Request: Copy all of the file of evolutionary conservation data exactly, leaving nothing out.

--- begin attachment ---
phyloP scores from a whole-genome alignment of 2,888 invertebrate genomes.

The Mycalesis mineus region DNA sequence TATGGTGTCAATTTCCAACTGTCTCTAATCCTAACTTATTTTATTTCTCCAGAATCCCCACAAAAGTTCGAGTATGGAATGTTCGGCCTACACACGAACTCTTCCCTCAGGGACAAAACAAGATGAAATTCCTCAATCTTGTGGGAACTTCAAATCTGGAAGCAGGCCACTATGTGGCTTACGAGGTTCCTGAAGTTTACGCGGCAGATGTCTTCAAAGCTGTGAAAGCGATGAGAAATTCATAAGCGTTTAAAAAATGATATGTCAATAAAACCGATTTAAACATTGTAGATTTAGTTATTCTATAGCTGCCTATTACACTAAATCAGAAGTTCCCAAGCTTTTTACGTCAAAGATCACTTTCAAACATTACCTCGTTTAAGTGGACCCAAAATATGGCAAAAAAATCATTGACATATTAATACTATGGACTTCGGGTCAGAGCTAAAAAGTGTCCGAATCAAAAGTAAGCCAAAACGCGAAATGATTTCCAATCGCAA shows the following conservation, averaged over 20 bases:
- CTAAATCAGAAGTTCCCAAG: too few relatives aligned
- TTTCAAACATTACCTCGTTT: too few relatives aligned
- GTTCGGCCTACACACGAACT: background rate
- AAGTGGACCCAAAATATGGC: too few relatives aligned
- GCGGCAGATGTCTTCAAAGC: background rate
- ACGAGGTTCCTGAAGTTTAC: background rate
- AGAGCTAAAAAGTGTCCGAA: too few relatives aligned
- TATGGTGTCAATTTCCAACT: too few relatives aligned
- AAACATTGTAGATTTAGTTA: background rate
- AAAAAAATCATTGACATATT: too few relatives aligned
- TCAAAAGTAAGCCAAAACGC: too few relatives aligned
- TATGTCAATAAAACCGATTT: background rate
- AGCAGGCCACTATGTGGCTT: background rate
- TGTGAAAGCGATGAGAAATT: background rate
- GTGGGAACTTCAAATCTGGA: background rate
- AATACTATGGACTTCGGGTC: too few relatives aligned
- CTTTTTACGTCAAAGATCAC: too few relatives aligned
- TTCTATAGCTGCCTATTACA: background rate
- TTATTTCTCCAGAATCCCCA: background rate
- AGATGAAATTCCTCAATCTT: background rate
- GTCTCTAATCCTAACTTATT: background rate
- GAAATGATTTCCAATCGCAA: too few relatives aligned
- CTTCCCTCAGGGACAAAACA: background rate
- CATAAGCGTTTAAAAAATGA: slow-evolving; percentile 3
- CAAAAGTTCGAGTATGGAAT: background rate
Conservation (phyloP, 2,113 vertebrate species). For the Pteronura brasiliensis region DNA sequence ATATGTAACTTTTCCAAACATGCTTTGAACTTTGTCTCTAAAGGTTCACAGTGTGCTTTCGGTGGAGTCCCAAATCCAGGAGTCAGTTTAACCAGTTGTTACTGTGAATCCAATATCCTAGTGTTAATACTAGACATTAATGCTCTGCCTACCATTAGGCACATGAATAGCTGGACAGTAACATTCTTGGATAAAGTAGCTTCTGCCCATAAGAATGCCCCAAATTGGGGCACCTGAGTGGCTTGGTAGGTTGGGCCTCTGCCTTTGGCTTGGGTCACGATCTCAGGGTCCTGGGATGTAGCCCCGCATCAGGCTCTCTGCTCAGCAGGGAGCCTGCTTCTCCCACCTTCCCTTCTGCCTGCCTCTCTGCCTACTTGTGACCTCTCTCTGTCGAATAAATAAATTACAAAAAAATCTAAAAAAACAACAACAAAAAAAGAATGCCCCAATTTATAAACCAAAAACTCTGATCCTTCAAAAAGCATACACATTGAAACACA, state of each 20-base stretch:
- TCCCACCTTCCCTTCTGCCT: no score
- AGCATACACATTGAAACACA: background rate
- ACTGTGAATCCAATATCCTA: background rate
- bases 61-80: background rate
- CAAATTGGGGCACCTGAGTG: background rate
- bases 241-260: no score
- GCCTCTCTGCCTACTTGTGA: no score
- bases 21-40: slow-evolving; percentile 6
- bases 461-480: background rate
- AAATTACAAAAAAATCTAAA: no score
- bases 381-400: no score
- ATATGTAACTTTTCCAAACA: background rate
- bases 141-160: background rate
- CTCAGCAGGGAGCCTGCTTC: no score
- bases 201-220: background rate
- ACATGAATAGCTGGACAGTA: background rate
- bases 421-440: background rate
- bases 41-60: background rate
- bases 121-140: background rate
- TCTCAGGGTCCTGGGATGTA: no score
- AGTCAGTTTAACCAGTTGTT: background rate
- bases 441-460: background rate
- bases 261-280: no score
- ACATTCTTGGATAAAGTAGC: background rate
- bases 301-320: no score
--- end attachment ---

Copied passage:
phyloP scores from a whole-genome alignment of 2,888 invertebrate genomes.

The Mycalesis mineus region DNA sequence TATGGTGTCAATTTCCAACTGTCTCTAATCCTAACTTATTTTATTTCTCCAGAATCCCCACAAAAGTTCGAGTATGGAATGTTCGGCCTACACACGAACTCTTCCCTCAGGGACAAAACAAGATGAAATTCCTCAATCTTGTGGGAACTTCAAATCTGGAAGCAGGCCACTATGTGGCTTACGAGGTTCCTGAAGTTTACGCGGCAGATGTCTTCAAAGCTGTGAAAGCGATGAGAAATTCATAAGCGTTTAAAAAATGATATGTCAATAAAACCGATTTAAACATTGTAGATTTAGTTATTCTATAGCTGCCTATTACACTAAATCAGAAGTTCCCAAGCTTTTTACGTCAAAGATCACTTTCAAACATTACCTCGTTTAAGTGGACCCAAAATATGGCAAAAAAATCATTGACATATTAATACTATGGACTTCGGGTCAGAGCTAAAAAGTGTCCGAATCAAAAGTAAGCCAAAACGCGAAATGATTTCCAATCGCAA shows the following conservation, averaged over 20 bases:
- CTAAATCAGAAGTTCCCAAG: too few relatives aligned
- TTTCAAACATTACCTCGTTT: too few relatives aligned
- GTTCGGCCTACACACGAACT: background rate
- AAGTGGACCCAAAATATGGC: too few relatives aligned
- GCGGCAGATGTCTTCAAAGC: background rate
- ACGAGGTTCCTGAAGTTTAC: background rate
- AGAGCTAAAAAGTGTCCGAA: too few relatives aligned
- TATGGTGTCAATTTCCAACT: too few relatives aligned
- AAACATTGTAGATTTAGTTA: background rate
- AAAAAAATCATTGACATATT: too few relatives aligned
- TCAAAAGTAAGCCAAAACGC: too few relatives aligned
- TATGTCAATAAAACCGATTT: background rate
- AGCAGGCCACTATGTGGCTT: background rate
- TGTGAAAGCGATGAGAAATT: background rate
- GTGGGAACTTCAAATCTGGA: background rate
- AATACTATGGACTTCGGGTC: too few relatives aligned
- CTTTTTACGTCAAAGATCAC: too few relatives aligned
- TTCTATAGCTGCCTATTACA: background rate
- TTATTTCTCCAGAATCCCCA: background rate
- AGATGAAATTCCTCAATCTT: background rate
- GTCTCTAATCCTAACTTATT: background rate
- GAAATGATTTCCAATCGCAA: too few relatives aligned
- CTTCCCTCAGGGACAAAACA: background rate
- CATAAGCGTTTAAAAAATGA: slow-evolving; percentile 3
- CAAAAGTTCGAGTATGGAAT: background rate
Conservation (phyloP, 2,113 vertebrate species). For the Pteronura brasiliensis region DNA sequence ATATGTAACTTTTCCAAACATGCTTTGAACTTTGTCTCTAAAGGTTCACAGTGTGCTTTCGGTGGAGTCCCAAATCCAGGAGTCAGTTTAACCAGTTGTTACTGTGAATCCAATATCCTAGTGTTAATACTAGACATTAATGCTCTGCCTACCATTAGGCACATGAATAGCTGGACAGTAACATTCTTGGATAAAGTAGCTTCTGCCCATAAGAATGCCCCAAATTGGGGCACCTGAGTGGCTTGGTAGGTTGGGCCTCTGCCTTTGGCTTGGGTCACGATCTCAGGGTCCTGGGATGTAGCCCCGCATCAGGCTCTCTGCTCAGCAGGGAGCCTGCTTCTCCCACCTTCCCTTCTGCCTGCCTCTCTGCCTACTTGTGACCTCTCTCTGTCGAATAAATAAATTACAAAAAAATCTAAAAAAACAACAACAAAAAAAGAATGCCCCAATTTATAAACCAAAAACTCTGATCCTTCAAAAAGCATACACATTGAAACACA, state of each 20-base stretch:
- TCCCACCTTCCCTTCTGCCT: no score
- AGCATACACATTGAAACACA: background rate
- ACTGTGAATCCAATATCCTA: background rate
- bases 61-80: background rate
- CAAATTGGGGCACCTGAGTG: background rate
- bases 241-260: no score
- GCCTCTCTGCCTACTTGTGA: no score
- bases 21-40: slow-evolving; percentile 6
- bases 461-480: background rate
- AAATTACAAAAAAATCTAAA: no score
- bases 381-400: no score
- ATATGTAACTTTTCCAAACA: background rate
- bases 141-160: background rate
- CTCAGCAGGGAGCCTGCTTC: no score
- bases 201-220: background rate
- ACATGAATAGCTGGACAGTA: background rate
- bases 421-440: background rate
- bases 41-60: background rate
- bases 121-140: background rate
- TCTCAGGGTCCTGGGATGTA: no score
- AGTCAGTTTAACCAGTTGTT: background rate
- bases 441-460: background rate
- bases 261-280: no score
- ACATTCTTGGATAAAGTAGC: background rate
- bases 301-320: no score